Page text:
Workplace Suicide: Companies Can Take a Lead in Prevention

Screenings, well-publicized benefits, transparency about mental health are key

By Tamara Lytle April 21, 2015

Workplace suicide rates are rising, though they are still a small fraction of all suicide deaths, according to a study by the National Institute for Occupational Safety and Health (NIOSH).

Between 2003 and 2010, 1,719 people died by suicide in the workplace, while another 270,500 died by suicide outside of the workplace. The workplace rate jumped after 2007, which suicide prevention experts say was linked to the recession.

Workplaces can help to prevent suicides, according to leaders in suicide awareness. The NIOSH study found much higher suicide rates among certain workers—such as first responders, farmers, and maintenance and repair employees—making prevention especially key in those industries.

The high rates among construction workers concerned Jon Kinning of Denver. He co-owns RK Mechanical Inc., a large manufacturing and construction company. One day an employee gave all his tools away to his colleagues, then left work. By the time the company realized this might be a warning sign of suicide, it was too late.

Now the company includes a mental health section in its weekly newsletters and has a suicide prevention coach visit worksites. The message comes from the top that it’s okay to talk about mental health problems and to seek help. Worksites have posters that say “You can’t fix mental health issues with duct tape”—which workers have attached with real duct tape. And the coaster on Kinning’s desk warns “Don’t wait until you explode” and advertises the humorous but helpful website, which encourages men to seek help when they are feeling depressed or anxious.

Many factors make certain professions like construction more subject to suicide risk, said Sally Spencer-Thomas, a psychologist and head of the Carson J Spencer Foundation, a nonprofit with a program called Working Minds, which focuses on suicide prevention in the workplace.

She said suicide risk factors include:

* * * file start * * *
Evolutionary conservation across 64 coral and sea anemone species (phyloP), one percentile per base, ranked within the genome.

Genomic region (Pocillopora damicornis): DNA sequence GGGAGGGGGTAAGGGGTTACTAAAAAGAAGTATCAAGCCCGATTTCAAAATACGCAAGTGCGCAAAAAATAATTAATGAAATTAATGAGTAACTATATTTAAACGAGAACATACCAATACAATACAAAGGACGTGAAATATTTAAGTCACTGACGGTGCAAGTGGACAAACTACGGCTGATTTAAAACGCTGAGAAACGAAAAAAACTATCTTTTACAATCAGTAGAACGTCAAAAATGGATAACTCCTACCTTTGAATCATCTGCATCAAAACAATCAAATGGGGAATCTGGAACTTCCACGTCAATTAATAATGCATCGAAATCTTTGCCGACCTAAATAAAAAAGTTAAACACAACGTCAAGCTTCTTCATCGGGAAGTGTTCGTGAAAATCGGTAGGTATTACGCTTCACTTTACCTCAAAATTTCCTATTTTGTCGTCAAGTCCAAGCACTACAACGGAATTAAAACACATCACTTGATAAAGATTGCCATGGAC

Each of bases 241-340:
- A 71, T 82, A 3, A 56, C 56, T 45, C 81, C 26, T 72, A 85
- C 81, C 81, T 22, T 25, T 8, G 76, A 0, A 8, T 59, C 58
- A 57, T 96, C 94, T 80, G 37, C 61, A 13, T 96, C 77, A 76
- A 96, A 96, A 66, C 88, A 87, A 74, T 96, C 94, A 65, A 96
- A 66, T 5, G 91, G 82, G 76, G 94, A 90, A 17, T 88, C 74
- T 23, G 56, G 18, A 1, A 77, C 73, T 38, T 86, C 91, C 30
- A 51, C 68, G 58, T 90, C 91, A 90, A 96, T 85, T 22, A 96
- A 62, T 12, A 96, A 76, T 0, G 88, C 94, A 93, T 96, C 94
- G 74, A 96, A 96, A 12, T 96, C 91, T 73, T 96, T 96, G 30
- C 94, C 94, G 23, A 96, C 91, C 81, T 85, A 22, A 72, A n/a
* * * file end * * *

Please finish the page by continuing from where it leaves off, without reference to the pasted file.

● Larger number of men, because they are more likely to take their lives than women.

● Culture of risk-taking or stoicism, such as those prevalent in law enforcement and in the legal and finance professions.

● Culture of substance abuse.

● Temporary or isolated workforces where there’s little sense of community, such as in farming, construction, energy and mining.

Christine Moutier, the chief medical officer for the American Foundation for Suicide Prevention, said other risks are a “macho” culture where people aren’t encouraged to seek mental health services, and jobs where lethal means of suicide are readily available, such as in hospitals or law enforcement.

Suicide rates for men are 2.7 per million, compared with 0.2 per million for women, according to the NIOSH study. Spencer-Thomas said she didn’t realize that working-age men were at such high risk until her own brother, a successful entrepreneur, took his life.

Her group has adopted best practices that she learned from an Air Force study about suicide prevention.

As the “eyes and ears of the workforce,” she said, “HR professionals are our best partners in this work.”

Moutier’s group also has a program companies can use called the Interactive Screening Program. Employees take an anonymous, online test and get results back that connect them with mental health professionals if needed.

Spencer-Thomas recommended making mental health a key part of wellness campaigns, including depression screening. “A mentally healthy employee is more productive, engaged and less likely to be missing work,” she pointed out.

Training in topics like how to start a conversation about mental health can also help educate the peers of someone who may be suffering from depression, as well as those who come into contact with a lot of people because of their jobs or personalities (think of the friendly receptionist), Spencer-Thomas said.

Moutier said one-quarter of Americans have mental health conditions, but only 20 percent of those with problems are getting treatment. Employees need to know it’s okay to say to a colleague, “Are you okay? You don’t seem yourself,” Moutier said.

Spencer-Thomas’ group also has a guidebook for how to talk to employees after a suicide. If it happens at the workplace, she said, it’s important to explain the protocol of what happens next, such as police involvement.

Companies also need to think carefully about how to remember an employee who took his or her life. A permanent memorial, such as a picture in the workplace, can retrigger trauma for people. Better to make a scrapbook for the family or collect money for a cause, she said.

Moutier’s group has templates for companies to help them craft messages to employees after a suicide. It’s important, she said, to let people know what resources are available and to tell them that the company values a healthy workforce, so it’s okay to ask for mental health help.

Kinning said that when one employee came to him with mental health issues, he put the worker in touch with the company’s mental health benefits. Now the employee is better. “That made the whole campaign worth it,” Kinning said.

Tamara Lytle is a freelance writer based in Falls Church, Va.

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